In an additional example, the piezoelectric bimorph cantilever may be fabricated by a process that includes providing a first layer; depositing a first electrode material on a portion of the base material; depositing a piezoelectric material on a portion of the first layer; depositing a second electrode material on a portion of the piezoelectric material; and patterning the first layer and the piezoelectric material in a cantilever shape. Furthermore, the bimorph cantilever may be coated with a layer that allows biological or chemical species to bind to the cantilever.
The electrodes of the bimorph cantilever may be coupled to an analysis tool or an electronic network. To do this, the cantilever may be mounted on a support and optionally include a housing.
The bimorph cantilever may be vibrated by applying an AC voltage across the cantilever's electrodes. Determining the resonant frequency of the two resonance modes of the bimorph cantilever may be achieved with an impedance analyzer, for example.
The resonant frequency of the bimorph cantilever may be determined using a frequency-selective network. In addition, the frequency-selective network may also be mounted on a support comprising the cantilever.
The at least two physical parameters of the gas or liquid environment may be determined by comparing the two resonance modes with calibration curves. Such comparing may be carried out with integrating electronics on a support that includes the bimorph cantilever.
Particular and preferred aspects of the invention can be found in the independent and dependent claims. Features from the dependent claims may be combined with features of the independent claims and with features of other dependent claims.
The characteristics, features, and advantages of the invention will be clarified in the detailed description in combination with the drawings, which illustrate the principles of the invention. This description is given as an example only, without limiting the scope of the invention.
The present invention will be described with respect to particular embodiments and with reference to certain drawings but the invention is not limited thereto but only by the claims. The drawings described are only schematic and are non-limiting. In the drawings, the size of some of the elements may be exaggerated and not drawn to scale for illustrative purposes. The dimensions and the relative dimensions do not correspond to actual reductions to practice of the invention.
Furthermore, the terms first, second, third and the like both in the description and in the claims, are used for distinguishing between similar elements and not necessarily for describing a sequential or chronological order. The terms are interchangeable under appropriate circumstances and the embodiments of the invention can operate in other sequences than described or illustrated herein.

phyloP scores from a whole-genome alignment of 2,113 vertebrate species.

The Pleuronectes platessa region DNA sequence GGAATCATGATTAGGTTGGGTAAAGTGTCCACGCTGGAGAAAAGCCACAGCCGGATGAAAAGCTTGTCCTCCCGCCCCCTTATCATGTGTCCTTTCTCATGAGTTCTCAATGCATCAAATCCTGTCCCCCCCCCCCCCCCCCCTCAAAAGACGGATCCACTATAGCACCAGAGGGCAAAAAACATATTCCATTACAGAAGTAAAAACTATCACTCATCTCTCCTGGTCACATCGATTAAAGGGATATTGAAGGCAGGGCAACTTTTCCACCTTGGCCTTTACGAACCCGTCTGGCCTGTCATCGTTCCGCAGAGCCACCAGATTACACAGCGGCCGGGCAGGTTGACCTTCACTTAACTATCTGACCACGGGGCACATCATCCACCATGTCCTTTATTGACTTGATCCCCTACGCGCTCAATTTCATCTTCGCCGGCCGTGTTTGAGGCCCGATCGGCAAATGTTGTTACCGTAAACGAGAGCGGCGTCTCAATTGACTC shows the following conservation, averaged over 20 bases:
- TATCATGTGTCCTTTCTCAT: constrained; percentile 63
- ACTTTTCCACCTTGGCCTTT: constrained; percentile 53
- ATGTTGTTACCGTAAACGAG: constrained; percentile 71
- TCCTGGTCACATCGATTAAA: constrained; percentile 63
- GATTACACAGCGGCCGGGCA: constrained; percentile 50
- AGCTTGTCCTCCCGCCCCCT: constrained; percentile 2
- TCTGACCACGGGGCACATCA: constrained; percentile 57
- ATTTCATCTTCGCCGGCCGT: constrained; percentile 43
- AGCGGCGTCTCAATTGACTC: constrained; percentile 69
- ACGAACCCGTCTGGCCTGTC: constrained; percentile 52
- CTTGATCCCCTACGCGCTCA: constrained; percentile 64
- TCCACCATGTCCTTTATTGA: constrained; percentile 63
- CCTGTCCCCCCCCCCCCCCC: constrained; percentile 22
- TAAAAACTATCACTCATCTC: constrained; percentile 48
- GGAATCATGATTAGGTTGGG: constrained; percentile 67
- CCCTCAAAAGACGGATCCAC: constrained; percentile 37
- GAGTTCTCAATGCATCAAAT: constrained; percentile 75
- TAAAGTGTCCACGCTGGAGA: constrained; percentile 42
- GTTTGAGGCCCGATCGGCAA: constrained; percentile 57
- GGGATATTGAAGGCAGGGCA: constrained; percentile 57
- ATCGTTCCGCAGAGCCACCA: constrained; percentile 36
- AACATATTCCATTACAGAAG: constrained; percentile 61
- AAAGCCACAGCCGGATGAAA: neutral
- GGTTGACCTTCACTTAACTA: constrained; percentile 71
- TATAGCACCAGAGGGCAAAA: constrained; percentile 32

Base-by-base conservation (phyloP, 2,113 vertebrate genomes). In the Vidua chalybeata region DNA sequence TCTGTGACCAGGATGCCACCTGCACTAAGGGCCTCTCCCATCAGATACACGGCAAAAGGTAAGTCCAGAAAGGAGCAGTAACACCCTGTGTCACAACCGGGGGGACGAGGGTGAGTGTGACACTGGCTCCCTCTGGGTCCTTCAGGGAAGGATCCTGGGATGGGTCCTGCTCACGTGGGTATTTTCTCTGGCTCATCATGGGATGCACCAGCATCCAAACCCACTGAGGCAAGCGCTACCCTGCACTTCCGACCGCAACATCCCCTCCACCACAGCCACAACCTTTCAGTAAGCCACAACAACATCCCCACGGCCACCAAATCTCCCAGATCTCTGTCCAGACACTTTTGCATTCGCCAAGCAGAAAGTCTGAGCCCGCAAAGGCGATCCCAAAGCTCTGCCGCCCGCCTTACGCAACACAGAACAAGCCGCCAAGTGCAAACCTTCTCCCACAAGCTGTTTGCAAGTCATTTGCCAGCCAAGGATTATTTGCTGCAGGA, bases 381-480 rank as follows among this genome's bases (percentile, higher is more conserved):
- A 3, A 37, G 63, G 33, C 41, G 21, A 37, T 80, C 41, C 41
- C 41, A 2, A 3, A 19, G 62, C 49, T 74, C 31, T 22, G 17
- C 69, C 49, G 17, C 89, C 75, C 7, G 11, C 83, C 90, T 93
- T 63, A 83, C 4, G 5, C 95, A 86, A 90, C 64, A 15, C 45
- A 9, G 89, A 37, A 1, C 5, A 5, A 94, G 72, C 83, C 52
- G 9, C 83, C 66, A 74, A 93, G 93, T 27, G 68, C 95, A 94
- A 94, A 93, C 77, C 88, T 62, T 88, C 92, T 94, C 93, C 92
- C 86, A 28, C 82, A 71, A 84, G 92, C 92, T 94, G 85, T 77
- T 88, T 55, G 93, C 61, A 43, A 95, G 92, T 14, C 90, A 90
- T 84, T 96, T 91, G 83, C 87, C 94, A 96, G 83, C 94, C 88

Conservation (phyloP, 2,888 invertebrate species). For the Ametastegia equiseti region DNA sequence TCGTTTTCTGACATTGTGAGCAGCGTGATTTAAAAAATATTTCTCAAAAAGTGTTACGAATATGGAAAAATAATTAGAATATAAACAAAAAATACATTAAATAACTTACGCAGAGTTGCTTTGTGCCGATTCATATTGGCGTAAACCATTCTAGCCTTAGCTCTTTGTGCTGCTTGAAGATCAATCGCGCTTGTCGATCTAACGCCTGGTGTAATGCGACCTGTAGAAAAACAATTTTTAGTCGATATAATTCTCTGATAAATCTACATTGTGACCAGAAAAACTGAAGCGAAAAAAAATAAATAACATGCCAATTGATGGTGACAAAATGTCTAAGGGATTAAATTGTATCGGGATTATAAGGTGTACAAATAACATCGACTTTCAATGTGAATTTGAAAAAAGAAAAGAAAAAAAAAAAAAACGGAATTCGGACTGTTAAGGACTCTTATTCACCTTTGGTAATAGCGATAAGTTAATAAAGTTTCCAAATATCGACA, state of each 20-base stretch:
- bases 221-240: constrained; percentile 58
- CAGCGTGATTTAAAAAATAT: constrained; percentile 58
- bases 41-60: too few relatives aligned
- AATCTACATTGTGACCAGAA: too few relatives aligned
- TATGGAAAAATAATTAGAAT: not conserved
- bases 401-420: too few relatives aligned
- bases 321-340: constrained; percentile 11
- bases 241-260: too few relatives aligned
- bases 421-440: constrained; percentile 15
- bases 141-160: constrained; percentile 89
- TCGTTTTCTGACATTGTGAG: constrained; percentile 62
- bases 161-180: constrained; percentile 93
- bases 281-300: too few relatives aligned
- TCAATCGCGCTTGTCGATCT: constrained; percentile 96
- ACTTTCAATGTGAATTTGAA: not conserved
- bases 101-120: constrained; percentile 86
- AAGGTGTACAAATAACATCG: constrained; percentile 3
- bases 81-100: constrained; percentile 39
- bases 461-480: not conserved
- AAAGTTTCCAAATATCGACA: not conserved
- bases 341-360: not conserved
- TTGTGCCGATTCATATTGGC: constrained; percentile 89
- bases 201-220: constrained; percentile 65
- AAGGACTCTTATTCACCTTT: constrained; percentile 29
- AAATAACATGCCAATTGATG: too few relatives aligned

Moreover, the terms top, bottom, over, under and the like in the description and the claims are used for descriptive purposes and not necessarily for describing relative positions. The terms so used are interchangeable under appropriate circumstances and the embodiments of the invention described herein can operate in other orientations than described or illustrated herein.
The term “comprising”, used in the claims, should not be interpreted as being restricted to the means listed thereafter; it does not exclude other elements or steps. It needs to be interpreted as specifying the presence of the stated features, integers, steps or components as referred to, but does not preclude the presence or addition of one or more other features, integers, steps or components, or groups thereof. Thus, the scope of the expression “a device comprising means A and B” should not be limited to devices consisting only of components A and B. It means that with respect to the present invention, the only relevant components of the device are A and B.
The present invention relates to the field of sensors, where the parameters to be sensed affect the resonant frequencies of a vibrating element (i.e., a piezoelectric bimorph cantilever). Disclosed herein are a measurement method and a system, and a sensor for measuring physical parameters in a gaseous or liquid environment, such as temperature, pressure, or sensing biological or chemical species. Described are the various components needed to operate the sensor, various methods to vibrate the cantilever, and how to determine physical parameters. Also disclosed is a method for producing the piezoelectric bimorph cantilever and the piezoelectric bimorph cantilevers.
The sensor comprises a piezoelectric bimorph cantilever (for placing in a gas or liquid), means for vibrating the cantilever, means for defining the resonant frequencies of this cantilever, and means for correlating the resonant frequencies with the physical parameters. In one example, the sensor may comprise a piezoelectric bimorph cantilever including two electrodes mounted on a support, eventually in a protective housing; electrical connections to electrodes of the bimorph cantilever; means to actuate the bimorph cantilever; means for measuring the resonant frequencies of at least two resonance modes; and means for using the measured resonant frequencies for determining physical parameters of the gas or liquid or the presence of chemical and biological species.